This is why the water level at Ward Jackson Park Lake is so low
The water level of the lake in Ward Jackson Park is the lowest some residents have ever seen it.
But what has caused such a lack of water in the popular Hartlepool beauty spot.
Rumours have been circualting in the town and on social media, but the cause is quite simple: A lack of rain.
Hartlepool Borough Council say the reason behind the low water level at the lake are so low is due to an unusually dry year.
A spokesman for the council said: “The only reason for the low water level in the lake at Ward Jackson Park appears to be the fact that we had a very dry summer in 2018 followed by a dry autumn, winter and now spring 2019.”
Regular visitors to the park say they have never seen the water so low.
In recent years, heavy rain has led to the lake water levels being unusually high.
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But visitors to the Victorian park say the water levels have been low for a long period of time.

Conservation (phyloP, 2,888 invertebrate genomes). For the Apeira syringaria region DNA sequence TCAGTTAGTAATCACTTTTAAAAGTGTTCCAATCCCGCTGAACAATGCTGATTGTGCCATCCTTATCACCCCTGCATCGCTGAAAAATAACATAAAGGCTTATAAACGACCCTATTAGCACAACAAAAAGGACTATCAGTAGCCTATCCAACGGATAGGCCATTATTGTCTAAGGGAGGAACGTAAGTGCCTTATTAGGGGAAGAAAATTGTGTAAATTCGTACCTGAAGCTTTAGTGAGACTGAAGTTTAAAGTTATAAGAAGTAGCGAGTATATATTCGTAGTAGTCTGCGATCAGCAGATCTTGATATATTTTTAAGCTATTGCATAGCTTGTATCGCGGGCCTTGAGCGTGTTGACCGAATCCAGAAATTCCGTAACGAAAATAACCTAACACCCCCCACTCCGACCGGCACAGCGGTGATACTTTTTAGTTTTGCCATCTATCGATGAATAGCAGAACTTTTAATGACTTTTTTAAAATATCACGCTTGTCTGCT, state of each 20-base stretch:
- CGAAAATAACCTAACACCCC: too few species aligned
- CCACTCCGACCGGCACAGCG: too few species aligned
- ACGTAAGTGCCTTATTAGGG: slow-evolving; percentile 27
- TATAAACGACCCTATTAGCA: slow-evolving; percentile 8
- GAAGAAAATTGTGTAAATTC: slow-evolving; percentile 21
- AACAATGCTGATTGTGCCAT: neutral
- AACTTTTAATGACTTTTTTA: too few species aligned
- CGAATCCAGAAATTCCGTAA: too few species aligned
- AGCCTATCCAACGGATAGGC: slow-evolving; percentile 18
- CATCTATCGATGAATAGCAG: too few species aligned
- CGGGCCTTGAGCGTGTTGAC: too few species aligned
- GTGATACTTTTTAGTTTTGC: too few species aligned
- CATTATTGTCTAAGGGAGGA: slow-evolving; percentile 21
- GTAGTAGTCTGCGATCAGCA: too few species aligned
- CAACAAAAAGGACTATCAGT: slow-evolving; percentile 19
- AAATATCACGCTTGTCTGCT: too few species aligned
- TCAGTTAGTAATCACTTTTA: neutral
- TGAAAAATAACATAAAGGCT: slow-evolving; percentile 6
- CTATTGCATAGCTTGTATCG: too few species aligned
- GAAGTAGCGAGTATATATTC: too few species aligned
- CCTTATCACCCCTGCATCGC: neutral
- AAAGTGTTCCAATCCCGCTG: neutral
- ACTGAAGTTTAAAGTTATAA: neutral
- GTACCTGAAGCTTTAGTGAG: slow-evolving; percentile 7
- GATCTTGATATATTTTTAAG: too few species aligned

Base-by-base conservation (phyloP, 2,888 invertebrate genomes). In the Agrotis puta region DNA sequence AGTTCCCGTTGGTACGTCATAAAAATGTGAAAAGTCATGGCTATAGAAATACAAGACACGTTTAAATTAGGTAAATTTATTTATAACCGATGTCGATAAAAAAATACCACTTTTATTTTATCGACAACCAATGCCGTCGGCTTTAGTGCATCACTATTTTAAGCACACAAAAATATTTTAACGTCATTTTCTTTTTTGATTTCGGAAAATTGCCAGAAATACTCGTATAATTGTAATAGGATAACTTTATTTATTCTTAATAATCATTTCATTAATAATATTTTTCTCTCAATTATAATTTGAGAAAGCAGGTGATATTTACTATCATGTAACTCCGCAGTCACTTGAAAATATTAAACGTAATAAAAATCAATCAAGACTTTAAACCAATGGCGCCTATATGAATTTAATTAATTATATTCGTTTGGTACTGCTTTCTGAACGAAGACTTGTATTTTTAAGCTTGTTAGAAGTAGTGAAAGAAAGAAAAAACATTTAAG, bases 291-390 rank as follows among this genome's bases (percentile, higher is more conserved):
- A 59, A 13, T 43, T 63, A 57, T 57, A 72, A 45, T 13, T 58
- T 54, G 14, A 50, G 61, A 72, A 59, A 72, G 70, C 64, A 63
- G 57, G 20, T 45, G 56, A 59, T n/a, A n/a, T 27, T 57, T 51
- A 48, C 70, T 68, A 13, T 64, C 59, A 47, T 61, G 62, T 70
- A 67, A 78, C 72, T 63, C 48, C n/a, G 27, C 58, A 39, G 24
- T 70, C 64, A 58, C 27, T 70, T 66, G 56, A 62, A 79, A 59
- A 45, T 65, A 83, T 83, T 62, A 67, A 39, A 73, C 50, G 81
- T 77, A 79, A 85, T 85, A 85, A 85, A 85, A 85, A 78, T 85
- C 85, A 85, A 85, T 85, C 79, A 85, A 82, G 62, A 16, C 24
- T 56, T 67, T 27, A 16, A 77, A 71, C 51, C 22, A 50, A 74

The latest UK State of the Climate report showed that in recent decades there has been a general decline in the longest sequence of consecutive dry days.
The UK Climate Impacts Programme has also projected a trend towards drier summers on average.
The park is named after one of Hartlepool’s greatest entrepreneurs ‘Ralph Ward Jackson’ and was provided by public money in 1883.
The park’s collection of Victorian and Edwardian features including the Lodge House (1883), the Bandstand (1901), the Fountain (1902), the Clocktower (1925) and the magnificent Lake set in its Victorian landscape means it is listed in the National Register of Historic Parks & Gardens.